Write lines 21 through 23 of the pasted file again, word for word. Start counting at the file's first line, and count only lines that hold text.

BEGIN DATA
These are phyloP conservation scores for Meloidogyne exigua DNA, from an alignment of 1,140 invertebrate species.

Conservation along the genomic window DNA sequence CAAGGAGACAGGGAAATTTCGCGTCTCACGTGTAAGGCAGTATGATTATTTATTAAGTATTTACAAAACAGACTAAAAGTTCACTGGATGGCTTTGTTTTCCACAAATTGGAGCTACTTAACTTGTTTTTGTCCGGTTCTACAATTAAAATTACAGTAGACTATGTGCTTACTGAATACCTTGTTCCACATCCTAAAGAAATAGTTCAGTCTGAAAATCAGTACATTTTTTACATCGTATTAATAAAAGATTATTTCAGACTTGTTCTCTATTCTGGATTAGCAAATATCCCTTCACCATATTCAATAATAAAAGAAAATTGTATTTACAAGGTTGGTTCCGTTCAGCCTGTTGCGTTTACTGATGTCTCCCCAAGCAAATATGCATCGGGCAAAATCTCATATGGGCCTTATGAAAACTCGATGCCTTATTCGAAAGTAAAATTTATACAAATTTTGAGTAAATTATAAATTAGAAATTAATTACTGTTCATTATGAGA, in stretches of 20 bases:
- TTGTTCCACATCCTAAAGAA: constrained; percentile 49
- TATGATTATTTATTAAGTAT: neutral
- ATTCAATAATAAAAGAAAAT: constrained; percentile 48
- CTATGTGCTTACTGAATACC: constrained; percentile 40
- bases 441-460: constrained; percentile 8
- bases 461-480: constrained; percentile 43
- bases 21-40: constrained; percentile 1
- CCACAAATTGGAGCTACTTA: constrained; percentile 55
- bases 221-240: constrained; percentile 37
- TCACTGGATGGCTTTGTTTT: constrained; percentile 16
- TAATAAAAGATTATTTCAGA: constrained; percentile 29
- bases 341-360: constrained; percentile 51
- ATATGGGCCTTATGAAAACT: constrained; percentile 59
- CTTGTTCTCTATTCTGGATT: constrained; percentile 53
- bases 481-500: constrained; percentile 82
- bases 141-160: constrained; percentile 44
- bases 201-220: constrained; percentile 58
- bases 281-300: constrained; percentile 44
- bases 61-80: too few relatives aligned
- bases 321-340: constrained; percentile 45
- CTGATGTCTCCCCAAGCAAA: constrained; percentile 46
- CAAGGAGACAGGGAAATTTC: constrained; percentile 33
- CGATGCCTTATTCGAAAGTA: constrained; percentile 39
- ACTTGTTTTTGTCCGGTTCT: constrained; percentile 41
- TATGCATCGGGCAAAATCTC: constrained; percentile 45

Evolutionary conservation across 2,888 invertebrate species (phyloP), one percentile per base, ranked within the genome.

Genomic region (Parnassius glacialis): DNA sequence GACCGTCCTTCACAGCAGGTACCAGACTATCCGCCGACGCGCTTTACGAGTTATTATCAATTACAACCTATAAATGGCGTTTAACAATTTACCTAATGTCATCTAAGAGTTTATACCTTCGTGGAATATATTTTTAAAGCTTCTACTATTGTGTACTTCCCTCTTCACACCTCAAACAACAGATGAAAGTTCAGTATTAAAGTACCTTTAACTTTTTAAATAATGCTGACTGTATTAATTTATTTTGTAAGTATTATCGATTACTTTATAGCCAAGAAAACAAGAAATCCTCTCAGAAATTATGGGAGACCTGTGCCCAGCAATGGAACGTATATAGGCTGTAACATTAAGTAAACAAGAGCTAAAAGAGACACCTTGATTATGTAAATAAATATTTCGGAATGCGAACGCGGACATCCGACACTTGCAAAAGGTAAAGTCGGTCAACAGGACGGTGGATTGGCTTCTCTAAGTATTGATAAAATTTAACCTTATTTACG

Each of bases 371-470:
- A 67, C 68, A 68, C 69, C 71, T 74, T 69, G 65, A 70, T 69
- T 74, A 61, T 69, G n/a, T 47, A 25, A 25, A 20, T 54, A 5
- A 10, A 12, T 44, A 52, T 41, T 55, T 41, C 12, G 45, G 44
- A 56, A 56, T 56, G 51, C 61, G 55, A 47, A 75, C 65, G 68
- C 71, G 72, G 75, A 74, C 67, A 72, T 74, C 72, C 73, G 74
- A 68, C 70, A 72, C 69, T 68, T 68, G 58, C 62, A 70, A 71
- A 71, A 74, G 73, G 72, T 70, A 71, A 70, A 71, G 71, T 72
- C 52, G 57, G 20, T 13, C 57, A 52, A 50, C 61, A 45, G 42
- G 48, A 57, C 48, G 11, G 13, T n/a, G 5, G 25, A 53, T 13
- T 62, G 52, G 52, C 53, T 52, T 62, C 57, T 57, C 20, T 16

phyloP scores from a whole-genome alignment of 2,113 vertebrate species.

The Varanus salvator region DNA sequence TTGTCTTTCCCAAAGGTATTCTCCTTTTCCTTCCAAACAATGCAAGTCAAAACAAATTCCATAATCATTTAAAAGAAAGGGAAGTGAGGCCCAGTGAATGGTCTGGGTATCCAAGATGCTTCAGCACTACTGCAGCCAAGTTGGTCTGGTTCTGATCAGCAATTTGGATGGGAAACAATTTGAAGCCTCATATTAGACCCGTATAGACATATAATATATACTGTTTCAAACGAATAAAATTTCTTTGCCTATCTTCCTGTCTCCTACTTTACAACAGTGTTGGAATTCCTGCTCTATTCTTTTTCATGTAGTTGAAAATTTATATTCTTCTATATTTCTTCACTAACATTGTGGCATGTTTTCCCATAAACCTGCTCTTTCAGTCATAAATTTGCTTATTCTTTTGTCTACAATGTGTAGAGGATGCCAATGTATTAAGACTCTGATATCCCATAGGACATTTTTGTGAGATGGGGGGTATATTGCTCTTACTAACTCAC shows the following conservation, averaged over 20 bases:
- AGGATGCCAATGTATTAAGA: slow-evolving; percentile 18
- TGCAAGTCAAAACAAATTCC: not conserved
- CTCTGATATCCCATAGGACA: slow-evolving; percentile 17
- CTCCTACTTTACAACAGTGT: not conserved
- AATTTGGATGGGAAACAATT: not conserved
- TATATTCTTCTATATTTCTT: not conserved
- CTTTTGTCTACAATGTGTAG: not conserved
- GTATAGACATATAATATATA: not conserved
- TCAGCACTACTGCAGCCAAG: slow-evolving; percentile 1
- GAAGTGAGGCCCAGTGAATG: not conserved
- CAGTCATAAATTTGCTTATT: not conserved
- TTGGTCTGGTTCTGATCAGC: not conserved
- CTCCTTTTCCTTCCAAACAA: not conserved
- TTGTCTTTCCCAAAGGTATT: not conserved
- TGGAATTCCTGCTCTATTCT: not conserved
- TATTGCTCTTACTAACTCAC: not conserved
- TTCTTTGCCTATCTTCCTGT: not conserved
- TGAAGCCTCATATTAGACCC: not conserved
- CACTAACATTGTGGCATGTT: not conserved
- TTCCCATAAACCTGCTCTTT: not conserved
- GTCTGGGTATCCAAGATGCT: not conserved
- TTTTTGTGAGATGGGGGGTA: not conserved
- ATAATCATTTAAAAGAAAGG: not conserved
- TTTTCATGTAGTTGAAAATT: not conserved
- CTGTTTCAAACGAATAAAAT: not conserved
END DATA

- bases 61-80: too few relatives aligned
- bases 321-340: constrained; percentile 45
- CTGATGTCTCCCCAAGCAAA: constrained; percentile 46